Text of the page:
It’s no longer a state of emergency. It’s the new normal for Washington’s governor, issuing over 500 proclamations as of last Friday.
Dictating policy is so much easier than dealing with legislative debate or building consensus. Just make it so.
Washington government has been operating under a series of proclamations since Gov. Jay Inslee declared a state of emergency on Feb. 29. Some of those proclamations are or were reviewable by the “four corners,” meaning the Democrats and Republicans in House and Senate leadership. Thirty-seven proclamations were still in effect as of July 31. Another 482 have either expired or their renewal was rejected by one or more members of the legislative leadership group, which includes Sen. Andy Billig, D-Spokane, Sen. Mark Schoesler, R-Ritzville, Speaker of the House Rep. Laurie Jinkins, D-Tacoma, and Rep. J.T. Wilcox, R-Yelm.
According to last week’s update of the “proclamation tracker” prepared by legislative staff for the Senate Republican Caucus, 28 current proclamations are reviewable by the Legislature. Most are of the red-tape-cutting type, like waiving the requirement for a newly hired nursing assistant to complete the certification process within four months of hiring.
Lessons learned from discarding nonessential rules is a topic for another column, but accommodations to certification timelines during the emergency phase of a situation is reasonable. At a time when the state is reporting about half of all deaths due to COVID-19 have taken place in long-term care facilities, nursing assistants are essential and getting bureaucracy out of the way of efforts to staff up had bipartisan support from legislative leadership. Most of the reviewable proclamations expire Sept. 1 unless renewed.
Of the nine proclamations not subject to leadership review under the current emergency powers granted to the governor, all but two say their expiration is the “end of the emergency,” according to the tracking list. While the Emergency Operations Center started shutting down emergency support functions in May, the governor controls the end date of the emergency.
Inslee has refused to call a special session to deal with the $9 billion budget hole, reportedly because there is no legislative consensus. Meanwhile, he’s making budget cuts all on his own.
When the governor’s office instituted rate cuts for nursing homes effective Aug. 1, Sen. John Braun, R-Centralia, wrote a letter to his colleagues in both parties urging the legislature to call itself into special session and stop relying on backroom dealmaking.
“If we were to collectively rank the areas it would be most disastrous to cut funding at this time, nursing homes would almost certainly be at the top of the list,” Braun wrote. “I respectfully submit that to sit idly by and allow this reduction to move forward is to be complicit in the resulting harm. Even if through our collective voices we are able to convince the Governor to step back from this ill-considered proposal, this is illustrative of the need to formally act as the Constitution envisions, not through back channels.”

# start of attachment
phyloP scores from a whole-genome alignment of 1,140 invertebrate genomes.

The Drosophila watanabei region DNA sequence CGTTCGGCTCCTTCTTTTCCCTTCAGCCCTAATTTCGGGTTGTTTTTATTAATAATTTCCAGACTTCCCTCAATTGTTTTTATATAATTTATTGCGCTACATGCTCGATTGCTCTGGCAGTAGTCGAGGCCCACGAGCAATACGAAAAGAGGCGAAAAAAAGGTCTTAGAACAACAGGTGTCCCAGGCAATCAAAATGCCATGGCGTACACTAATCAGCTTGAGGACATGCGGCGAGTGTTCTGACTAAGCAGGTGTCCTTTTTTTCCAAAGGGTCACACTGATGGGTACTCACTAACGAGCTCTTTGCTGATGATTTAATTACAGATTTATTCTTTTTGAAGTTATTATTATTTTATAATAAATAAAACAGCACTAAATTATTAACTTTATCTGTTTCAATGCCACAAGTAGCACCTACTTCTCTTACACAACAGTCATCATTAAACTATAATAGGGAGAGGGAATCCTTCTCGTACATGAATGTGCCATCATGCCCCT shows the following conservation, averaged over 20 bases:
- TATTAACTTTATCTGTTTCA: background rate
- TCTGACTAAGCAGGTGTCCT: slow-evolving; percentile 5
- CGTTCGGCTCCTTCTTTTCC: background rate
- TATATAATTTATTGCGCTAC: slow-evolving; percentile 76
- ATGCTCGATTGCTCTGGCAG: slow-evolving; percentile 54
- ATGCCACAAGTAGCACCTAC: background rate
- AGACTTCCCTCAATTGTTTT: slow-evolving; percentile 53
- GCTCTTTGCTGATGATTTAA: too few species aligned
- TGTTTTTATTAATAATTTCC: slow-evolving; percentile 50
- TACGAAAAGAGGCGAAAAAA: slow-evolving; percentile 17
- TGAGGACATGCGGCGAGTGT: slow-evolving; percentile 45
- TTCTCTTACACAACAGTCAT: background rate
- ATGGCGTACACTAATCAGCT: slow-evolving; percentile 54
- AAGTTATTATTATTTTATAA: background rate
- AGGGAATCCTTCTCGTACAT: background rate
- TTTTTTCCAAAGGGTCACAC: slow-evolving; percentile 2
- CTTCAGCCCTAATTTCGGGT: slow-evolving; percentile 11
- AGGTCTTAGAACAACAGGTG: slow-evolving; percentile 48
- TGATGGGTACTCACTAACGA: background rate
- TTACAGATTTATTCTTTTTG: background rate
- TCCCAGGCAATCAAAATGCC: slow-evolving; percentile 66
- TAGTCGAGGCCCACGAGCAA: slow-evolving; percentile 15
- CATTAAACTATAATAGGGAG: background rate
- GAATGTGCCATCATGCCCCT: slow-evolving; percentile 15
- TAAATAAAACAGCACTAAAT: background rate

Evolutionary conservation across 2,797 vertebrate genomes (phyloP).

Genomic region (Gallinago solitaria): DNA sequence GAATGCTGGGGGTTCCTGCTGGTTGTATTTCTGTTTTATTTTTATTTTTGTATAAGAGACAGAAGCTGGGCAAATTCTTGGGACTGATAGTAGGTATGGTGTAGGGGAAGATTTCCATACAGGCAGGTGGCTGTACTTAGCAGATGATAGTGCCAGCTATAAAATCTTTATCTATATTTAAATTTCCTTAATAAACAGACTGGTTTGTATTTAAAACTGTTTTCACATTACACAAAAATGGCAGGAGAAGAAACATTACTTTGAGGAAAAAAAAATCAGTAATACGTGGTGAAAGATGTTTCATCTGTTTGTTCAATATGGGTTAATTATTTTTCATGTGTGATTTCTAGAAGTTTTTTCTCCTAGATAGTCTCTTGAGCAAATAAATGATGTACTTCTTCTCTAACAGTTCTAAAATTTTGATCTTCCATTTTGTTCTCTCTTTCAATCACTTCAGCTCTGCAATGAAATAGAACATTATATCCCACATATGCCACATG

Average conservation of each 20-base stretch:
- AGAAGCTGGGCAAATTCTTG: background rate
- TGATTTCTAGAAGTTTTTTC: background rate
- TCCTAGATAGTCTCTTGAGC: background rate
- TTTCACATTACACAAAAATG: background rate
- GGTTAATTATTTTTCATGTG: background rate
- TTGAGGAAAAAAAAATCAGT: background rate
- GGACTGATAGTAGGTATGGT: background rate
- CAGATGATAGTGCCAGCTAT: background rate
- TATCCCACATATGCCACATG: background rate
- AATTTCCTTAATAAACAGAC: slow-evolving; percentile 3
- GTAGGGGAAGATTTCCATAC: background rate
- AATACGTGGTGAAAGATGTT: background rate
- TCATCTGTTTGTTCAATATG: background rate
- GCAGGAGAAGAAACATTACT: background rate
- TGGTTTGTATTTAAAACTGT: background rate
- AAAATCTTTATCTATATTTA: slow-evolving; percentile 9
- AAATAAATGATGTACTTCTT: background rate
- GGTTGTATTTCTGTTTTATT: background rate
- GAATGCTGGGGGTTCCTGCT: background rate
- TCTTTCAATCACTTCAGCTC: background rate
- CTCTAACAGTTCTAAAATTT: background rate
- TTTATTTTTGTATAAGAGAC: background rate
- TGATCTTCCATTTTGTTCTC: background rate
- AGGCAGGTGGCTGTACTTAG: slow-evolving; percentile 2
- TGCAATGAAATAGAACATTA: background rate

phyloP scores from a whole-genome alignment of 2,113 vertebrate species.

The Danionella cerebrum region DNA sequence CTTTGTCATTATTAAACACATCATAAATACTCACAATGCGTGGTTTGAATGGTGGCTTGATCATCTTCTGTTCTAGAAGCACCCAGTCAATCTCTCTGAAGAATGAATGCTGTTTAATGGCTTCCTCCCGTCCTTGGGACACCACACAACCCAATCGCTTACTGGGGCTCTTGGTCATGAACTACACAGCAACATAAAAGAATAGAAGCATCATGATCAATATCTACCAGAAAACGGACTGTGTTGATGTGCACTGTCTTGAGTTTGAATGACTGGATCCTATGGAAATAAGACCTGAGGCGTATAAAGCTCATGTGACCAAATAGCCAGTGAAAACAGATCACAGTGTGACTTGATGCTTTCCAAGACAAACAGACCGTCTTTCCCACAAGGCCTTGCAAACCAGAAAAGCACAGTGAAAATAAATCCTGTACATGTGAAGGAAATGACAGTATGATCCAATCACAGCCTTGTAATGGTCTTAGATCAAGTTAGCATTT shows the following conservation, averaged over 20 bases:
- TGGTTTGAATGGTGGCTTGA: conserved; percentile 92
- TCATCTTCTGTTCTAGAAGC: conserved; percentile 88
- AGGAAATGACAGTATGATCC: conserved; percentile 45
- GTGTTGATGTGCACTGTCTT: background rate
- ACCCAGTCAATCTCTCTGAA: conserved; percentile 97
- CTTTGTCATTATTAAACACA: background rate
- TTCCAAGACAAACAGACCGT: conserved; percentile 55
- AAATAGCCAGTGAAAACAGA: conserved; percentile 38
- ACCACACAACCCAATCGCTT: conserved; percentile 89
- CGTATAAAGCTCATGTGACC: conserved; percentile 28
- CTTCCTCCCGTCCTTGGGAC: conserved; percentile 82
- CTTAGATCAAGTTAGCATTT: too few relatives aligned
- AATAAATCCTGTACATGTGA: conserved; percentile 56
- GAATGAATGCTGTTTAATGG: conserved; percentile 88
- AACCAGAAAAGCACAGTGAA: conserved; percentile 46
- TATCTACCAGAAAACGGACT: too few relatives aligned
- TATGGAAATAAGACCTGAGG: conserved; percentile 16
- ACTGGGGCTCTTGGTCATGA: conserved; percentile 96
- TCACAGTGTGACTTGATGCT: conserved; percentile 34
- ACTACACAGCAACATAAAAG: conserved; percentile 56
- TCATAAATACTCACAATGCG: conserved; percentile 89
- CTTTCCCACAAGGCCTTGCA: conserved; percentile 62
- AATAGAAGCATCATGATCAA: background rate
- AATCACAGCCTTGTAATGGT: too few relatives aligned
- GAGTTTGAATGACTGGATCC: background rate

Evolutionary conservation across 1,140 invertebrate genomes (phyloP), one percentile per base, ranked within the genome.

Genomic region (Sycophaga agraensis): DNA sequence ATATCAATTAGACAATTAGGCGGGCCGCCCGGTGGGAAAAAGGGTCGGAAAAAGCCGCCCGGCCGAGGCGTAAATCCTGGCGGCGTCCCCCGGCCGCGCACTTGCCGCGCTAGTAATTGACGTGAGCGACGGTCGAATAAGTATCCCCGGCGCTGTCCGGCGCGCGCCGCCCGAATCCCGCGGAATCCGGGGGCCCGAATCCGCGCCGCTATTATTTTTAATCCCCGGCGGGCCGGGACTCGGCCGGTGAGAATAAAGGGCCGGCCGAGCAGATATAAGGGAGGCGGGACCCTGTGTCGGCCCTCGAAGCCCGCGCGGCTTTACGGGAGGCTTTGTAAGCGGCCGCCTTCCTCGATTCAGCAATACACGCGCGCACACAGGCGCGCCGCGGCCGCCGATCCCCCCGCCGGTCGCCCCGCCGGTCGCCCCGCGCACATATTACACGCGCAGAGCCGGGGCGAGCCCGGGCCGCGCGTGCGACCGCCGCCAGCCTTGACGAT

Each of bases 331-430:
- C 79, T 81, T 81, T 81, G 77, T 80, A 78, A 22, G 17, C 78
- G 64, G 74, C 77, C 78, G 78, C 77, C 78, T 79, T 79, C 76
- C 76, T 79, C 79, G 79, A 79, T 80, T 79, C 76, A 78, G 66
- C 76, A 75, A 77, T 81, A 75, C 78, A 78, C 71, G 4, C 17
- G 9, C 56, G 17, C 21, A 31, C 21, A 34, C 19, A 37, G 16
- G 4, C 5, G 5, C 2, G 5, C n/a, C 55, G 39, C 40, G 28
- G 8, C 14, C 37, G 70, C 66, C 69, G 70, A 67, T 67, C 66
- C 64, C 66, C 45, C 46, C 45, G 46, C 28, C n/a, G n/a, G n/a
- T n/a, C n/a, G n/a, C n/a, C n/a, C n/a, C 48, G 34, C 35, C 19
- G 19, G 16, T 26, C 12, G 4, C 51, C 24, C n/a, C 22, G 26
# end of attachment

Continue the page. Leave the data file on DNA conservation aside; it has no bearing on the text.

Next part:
Those back channels have been one-sided.
Sen. Schoesler, a wheat farmer in Adams County, called back Wednesday in the middle of harvest.
“I did not hear from the governor for 3 ½ months. I can certainly share my phone records with you,” Schoesler said. “This week, he did call and ask me what I thought about something, we had a brief and amiable visit.”
He remembers talking once last spring to the governor’s chief of staff, David Postman. He knows it was April, because he took the phone call from the tractor while he was disking. It was also memorable because he was told he’d hear back on the issue by the end of the day, then nothing.
Schoesler said the Republican caucus has sent over 20 letters to the governor’s office with suggestions on how to best handle policy issues and the budget, but “we only got a reply to two or three so we no longer bother to send letters.”
Schoesler did say the governor wasn’t being completely untruthful when he says he’s talking to the Legislature. From FOIA requests and a few cooperative staff, the Republican caucus is aware the governor is talking regularly to Billig and Jinkins.
“He has his tax group he meets with regularly, we know that,” said Schoesler.
With no metrics for an end to the emergency period, the Legislature is struggling with being sidelined during this new normal. So are we all.
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